Congratulations to the CHRI 2022 Scientist Innovation Grant Awardees


Drs. Brain Allman (Sarah Hayes and Susanne Schmid)

Autism spectrum disorder (ASD) is a life-long neurodevelopmental condition, diagnosed by restrictive/repetitive patterns of behaviour, as well as impairments in communication and social interactions. The severity of these behavioural symptoms can vary considerably and can also include altered sensory processing. The symptoms and high prevalence of ASD (~1 in 66 Canadian children), along with the fact that there are no widely accepted treatments/interventions, make autism a significant child health issue. We and other preclinical researchers have turned to animal models to better understand the brain changes responsible for the sensory-social issues related to ASD. In the present proposal, we seek to significantly extend our recent work on rats with a genetic mutation linked to ASD by adopting innovative experimental approaches that will address the current gaps of knowledge in the field. First, we will investigate the neural basis of ASD-related deficits in social interaction using a novel neuroimaging technique that will allow us to visualize the activity of a specific sub-population of neurons deep in their brain during behavioural testing. Second, by screening young rats on a variety of age-sensitive metrics (e.g., infant vocalizations; juvenile play behaviours & sound processing), we will strive to identify factors in their early-life that predict the severity of the sensory-social issues that will be experienced in adolescence/adulthood. Ultimately, it is expected that our innovative approaches (i.e., neuroimaging during social interactions; predicting future outcomes from early-life assessments) will greatly advance our understanding of the factors contributing to the sensory-social issues commonly experienced in ASD.

Drs. Michelle Mottola (Harry Prapavessis, Jane Thornton, Barb de Vrijer, Shauna Burke, Lindsay Nagamatsu, Trish Tucker, Eva Pila, Isabelle Giroux and Ryan Van Leishout)

Diabetes diagnosed during pregnancy (GDM) affects 20% of Canadians, with Arab individuals of Middle Eastern descent (AIMD) experiencing one of the highest risks. GDM prevention should focus on high-risk ethnic groups starting in early pregnancy and involve culturally sensitive lifestyle information that brings together healthy nutrition and exercise behaviours with holistic and spiritual considerations. Specifically, to explore the well-being of pregnant Muslim AIMD, we will ask what matters most to them regarding nutrition and physical activity, and how these behaviours are influenced by religion and ethnic traditions and practices. By working together with them, we will co-design a nutrition and exercise strategy that will aim to prevent GDM. This collaboration will assist in modifying our existing Nutrition and Exercise Lifestyle Intervention Program (NELIP) to deliver it in a different more culturally sensitive and participant-centred holistic approach. A pilot study will then be conducted to determine the best strategy for effective behaviour change among pregnant Muslim AIMD. By involving participants from a high-risk group in the co-design of a culturally sensitive nutrition and exercise intervention, we aim to determine the best strategy by which GDM risk can be reduced through behaviours that support a healthy lifestyle. This process of co-design can then be applied to a future full-scale clinical trial to confirm our findings and establish our methodology to assist other high-risk ethnic groups in developing lifestyle change to help reduce GDM risk in the mother with downstream reduction of diabetes and obesity risk in the child.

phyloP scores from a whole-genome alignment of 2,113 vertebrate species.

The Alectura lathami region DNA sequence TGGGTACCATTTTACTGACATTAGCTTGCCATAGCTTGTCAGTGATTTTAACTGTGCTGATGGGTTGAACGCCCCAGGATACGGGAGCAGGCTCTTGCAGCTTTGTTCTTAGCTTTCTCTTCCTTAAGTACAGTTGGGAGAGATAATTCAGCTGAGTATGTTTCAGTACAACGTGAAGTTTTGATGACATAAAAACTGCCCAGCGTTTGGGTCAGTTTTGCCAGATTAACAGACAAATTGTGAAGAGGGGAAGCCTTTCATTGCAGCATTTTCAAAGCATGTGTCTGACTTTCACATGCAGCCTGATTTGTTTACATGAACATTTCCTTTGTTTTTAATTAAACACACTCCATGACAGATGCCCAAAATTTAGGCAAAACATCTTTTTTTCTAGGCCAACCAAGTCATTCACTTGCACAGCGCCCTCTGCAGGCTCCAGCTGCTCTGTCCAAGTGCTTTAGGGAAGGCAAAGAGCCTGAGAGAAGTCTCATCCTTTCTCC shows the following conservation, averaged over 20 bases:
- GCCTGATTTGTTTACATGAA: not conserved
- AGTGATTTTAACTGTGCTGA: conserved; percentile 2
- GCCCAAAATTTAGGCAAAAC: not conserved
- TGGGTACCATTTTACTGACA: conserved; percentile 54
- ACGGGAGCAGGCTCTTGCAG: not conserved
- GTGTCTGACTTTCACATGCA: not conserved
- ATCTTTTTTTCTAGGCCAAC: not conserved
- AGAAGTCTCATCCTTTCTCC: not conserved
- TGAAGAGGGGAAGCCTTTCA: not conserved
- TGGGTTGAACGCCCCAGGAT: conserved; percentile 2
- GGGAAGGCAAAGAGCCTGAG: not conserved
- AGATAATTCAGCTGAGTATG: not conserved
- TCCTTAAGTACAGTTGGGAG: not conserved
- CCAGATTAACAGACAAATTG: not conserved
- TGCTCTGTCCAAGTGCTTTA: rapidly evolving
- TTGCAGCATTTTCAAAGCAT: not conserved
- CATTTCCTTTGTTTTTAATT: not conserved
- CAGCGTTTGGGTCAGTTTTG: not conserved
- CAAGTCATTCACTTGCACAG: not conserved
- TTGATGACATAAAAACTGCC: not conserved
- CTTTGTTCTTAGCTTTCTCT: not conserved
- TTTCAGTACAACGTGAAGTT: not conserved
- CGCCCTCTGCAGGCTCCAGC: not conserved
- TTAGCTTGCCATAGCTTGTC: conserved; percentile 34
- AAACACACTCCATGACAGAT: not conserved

A big thank you to our sponsors:

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Congratulations to everyone from all of Children’s Health Research Institute.